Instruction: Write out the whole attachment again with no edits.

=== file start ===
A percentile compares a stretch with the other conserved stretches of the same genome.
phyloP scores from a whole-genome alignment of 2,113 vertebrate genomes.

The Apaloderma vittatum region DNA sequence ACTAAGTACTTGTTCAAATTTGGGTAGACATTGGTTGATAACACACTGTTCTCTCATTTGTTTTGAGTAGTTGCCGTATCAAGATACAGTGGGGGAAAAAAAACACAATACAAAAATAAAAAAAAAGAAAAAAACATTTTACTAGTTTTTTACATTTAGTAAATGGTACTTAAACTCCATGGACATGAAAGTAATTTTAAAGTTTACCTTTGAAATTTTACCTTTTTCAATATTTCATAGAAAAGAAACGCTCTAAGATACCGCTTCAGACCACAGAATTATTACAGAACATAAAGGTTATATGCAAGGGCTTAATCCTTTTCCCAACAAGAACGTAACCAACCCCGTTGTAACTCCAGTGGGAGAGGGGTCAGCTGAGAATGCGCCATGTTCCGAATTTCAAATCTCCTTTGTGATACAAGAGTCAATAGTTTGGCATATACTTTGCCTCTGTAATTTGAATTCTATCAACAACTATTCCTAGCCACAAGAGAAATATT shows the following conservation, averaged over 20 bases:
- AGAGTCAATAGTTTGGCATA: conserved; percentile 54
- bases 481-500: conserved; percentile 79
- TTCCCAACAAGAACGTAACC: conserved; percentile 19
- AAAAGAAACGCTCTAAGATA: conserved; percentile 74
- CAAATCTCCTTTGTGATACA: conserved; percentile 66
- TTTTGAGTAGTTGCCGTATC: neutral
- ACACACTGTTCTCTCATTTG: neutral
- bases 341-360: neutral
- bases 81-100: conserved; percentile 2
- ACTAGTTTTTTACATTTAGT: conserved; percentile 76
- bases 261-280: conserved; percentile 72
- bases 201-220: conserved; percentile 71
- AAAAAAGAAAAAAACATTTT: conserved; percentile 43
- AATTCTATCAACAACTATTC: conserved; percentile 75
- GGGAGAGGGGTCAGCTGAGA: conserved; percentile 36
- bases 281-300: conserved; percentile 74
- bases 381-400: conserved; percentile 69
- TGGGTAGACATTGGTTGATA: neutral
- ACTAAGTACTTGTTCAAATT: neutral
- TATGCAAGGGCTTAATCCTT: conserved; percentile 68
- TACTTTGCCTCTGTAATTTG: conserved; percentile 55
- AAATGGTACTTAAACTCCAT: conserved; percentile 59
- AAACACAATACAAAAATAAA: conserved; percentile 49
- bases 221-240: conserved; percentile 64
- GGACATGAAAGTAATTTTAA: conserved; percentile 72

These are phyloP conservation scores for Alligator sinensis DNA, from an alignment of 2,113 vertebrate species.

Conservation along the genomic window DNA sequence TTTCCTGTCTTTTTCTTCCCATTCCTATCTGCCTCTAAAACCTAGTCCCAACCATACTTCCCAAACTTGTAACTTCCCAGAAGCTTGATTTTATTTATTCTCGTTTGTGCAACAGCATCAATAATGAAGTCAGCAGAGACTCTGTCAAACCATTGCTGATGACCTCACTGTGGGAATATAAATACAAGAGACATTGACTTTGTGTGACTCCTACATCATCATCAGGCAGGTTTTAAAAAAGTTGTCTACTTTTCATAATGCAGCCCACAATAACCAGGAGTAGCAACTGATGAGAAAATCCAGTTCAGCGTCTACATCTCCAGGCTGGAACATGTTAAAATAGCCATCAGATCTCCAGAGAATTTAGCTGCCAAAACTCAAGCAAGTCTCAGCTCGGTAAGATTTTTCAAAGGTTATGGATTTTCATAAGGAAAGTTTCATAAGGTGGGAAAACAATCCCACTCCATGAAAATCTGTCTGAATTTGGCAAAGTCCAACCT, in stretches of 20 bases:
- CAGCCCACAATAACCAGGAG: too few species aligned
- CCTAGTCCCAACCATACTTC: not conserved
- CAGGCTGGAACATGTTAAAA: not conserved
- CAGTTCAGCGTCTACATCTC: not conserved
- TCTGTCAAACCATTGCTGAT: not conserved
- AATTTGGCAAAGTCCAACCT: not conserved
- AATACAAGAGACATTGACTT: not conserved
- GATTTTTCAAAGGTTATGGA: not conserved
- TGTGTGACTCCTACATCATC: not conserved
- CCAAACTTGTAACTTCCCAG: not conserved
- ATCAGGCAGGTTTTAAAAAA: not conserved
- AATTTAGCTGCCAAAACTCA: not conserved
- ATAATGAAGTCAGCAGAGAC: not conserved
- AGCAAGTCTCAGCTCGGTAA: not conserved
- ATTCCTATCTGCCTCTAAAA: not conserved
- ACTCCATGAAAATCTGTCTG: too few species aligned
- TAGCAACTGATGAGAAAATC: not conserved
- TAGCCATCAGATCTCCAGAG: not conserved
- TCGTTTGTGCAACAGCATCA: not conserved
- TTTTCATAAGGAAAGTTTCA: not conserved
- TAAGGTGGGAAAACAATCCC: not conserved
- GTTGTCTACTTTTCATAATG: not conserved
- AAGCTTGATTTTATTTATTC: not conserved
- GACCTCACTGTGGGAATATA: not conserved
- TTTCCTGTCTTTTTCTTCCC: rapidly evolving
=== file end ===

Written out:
A percentile compares a stretch with the other conserved stretches of the same genome.
phyloP scores from a whole-genome alignment of 2,113 vertebrate genomes.

The Apaloderma vittatum region DNA sequence ACTAAGTACTTGTTCAAATTTGGGTAGACATTGGTTGATAACACACTGTTCTCTCATTTGTTTTGAGTAGTTGCCGTATCAAGATACAGTGGGGGAAAAAAAACACAATACAAAAATAAAAAAAAAGAAAAAAACATTTTACTAGTTTTTTACATTTAGTAAATGGTACTTAAACTCCATGGACATGAAAGTAATTTTAAAGTTTACCTTTGAAATTTTACCTTTTTCAATATTTCATAGAAAAGAAACGCTCTAAGATACCGCTTCAGACCACAGAATTATTACAGAACATAAAGGTTATATGCAAGGGCTTAATCCTTTTCCCAACAAGAACGTAACCAACCCCGTTGTAACTCCAGTGGGAGAGGGGTCAGCTGAGAATGCGCCATGTTCCGAATTTCAAATCTCCTTTGTGATACAAGAGTCAATAGTTTGGCATATACTTTGCCTCTGTAATTTGAATTCTATCAACAACTATTCCTAGCCACAAGAGAAATATT shows the following conservation, averaged over 20 bases:
- AGAGTCAATAGTTTGGCATA: conserved; percentile 54
- bases 481-500: conserved; percentile 79
- TTCCCAACAAGAACGTAACC: conserved; percentile 19
- AAAAGAAACGCTCTAAGATA: conserved; percentile 74
- CAAATCTCCTTTGTGATACA: conserved; percentile 66
- TTTTGAGTAGTTGCCGTATC: neutral
- ACACACTGTTCTCTCATTTG: neutral
- bases 341-360: neutral
- bases 81-100: conserved; percentile 2
- ACTAGTTTTTTACATTTAGT: conserved; percentile 76
- bases 261-280: conserved; percentile 72
- bases 201-220: conserved; percentile 71
- AAAAAAGAAAAAAACATTTT: conserved; percentile 43
- AATTCTATCAACAACTATTC: conserved; percentile 75
- GGGAGAGGGGTCAGCTGAGA: conserved; percentile 36
- bases 281-300: conserved; percentile 74
- bases 381-400: conserved; percentile 69
- TGGGTAGACATTGGTTGATA: neutral
- ACTAAGTACTTGTTCAAATT: neutral
- TATGCAAGGGCTTAATCCTT: conserved; percentile 68
- TACTTTGCCTCTGTAATTTG: conserved; percentile 55
- AAATGGTACTTAAACTCCAT: conserved; percentile 59
- AAACACAATACAAAAATAAA: conserved; percentile 49
- bases 221-240: conserved; percentile 64
- GGACATGAAAGTAATTTTAA: conserved; percentile 72

These are phyloP conservation scores for Alligator sinensis DNA, from an alignment of 2,113 vertebrate species.

Conservation along the genomic window DNA sequence TTTCCTGTCTTTTTCTTCCCATTCCTATCTGCCTCTAAAACCTAGTCCCAACCATACTTCCCAAACTTGTAACTTCCCAGAAGCTTGATTTTATTTATTCTCGTTTGTGCAACAGCATCAATAATGAAGTCAGCAGAGACTCTGTCAAACCATTGCTGATGACCTCACTGTGGGAATATAAATACAAGAGACATTGACTTTGTGTGACTCCTACATCATCATCAGGCAGGTTTTAAAAAAGTTGTCTACTTTTCATAATGCAGCCCACAATAACCAGGAGTAGCAACTGATGAGAAAATCCAGTTCAGCGTCTACATCTCCAGGCTGGAACATGTTAAAATAGCCATCAGATCTCCAGAGAATTTAGCTGCCAAAACTCAAGCAAGTCTCAGCTCGGTAAGATTTTTCAAAGGTTATGGATTTTCATAAGGAAAGTTTCATAAGGTGGGAAAACAATCCCACTCCATGAAAATCTGTCTGAATTTGGCAAAGTCCAACCT, in stretches of 20 bases:
- CAGCCCACAATAACCAGGAG: too few species aligned
- CCTAGTCCCAACCATACTTC: not conserved
- CAGGCTGGAACATGTTAAAA: not conserved
- CAGTTCAGCGTCTACATCTC: not conserved
- TCTGTCAAACCATTGCTGAT: not conserved
- AATTTGGCAAAGTCCAACCT: not conserved
- AATACAAGAGACATTGACTT: not conserved
- GATTTTTCAAAGGTTATGGA: not conserved
- TGTGTGACTCCTACATCATC: not conserved
- CCAAACTTGTAACTTCCCAG: not conserved
- ATCAGGCAGGTTTTAAAAAA: not conserved
- AATTTAGCTGCCAAAACTCA: not conserved
- ATAATGAAGTCAGCAGAGAC: not conserved
- AGCAAGTCTCAGCTCGGTAA: not conserved
- ATTCCTATCTGCCTCTAAAA: not conserved
- ACTCCATGAAAATCTGTCTG: too few species aligned
- TAGCAACTGATGAGAAAATC: not conserved
- TAGCCATCAGATCTCCAGAG: not conserved
- TCGTTTGTGCAACAGCATCA: not conserved
- TTTTCATAAGGAAAGTTTCA: not conserved
- TAAGGTGGGAAAACAATCCC: not conserved
- GTTGTCTACTTTTCATAATG: not conserved
- AAGCTTGATTTTATTTATTC: not conserved
- GACCTCACTGTGGGAATATA: not conserved
- TTTCCTGTCTTTTTCTTCCC: rapidly evolving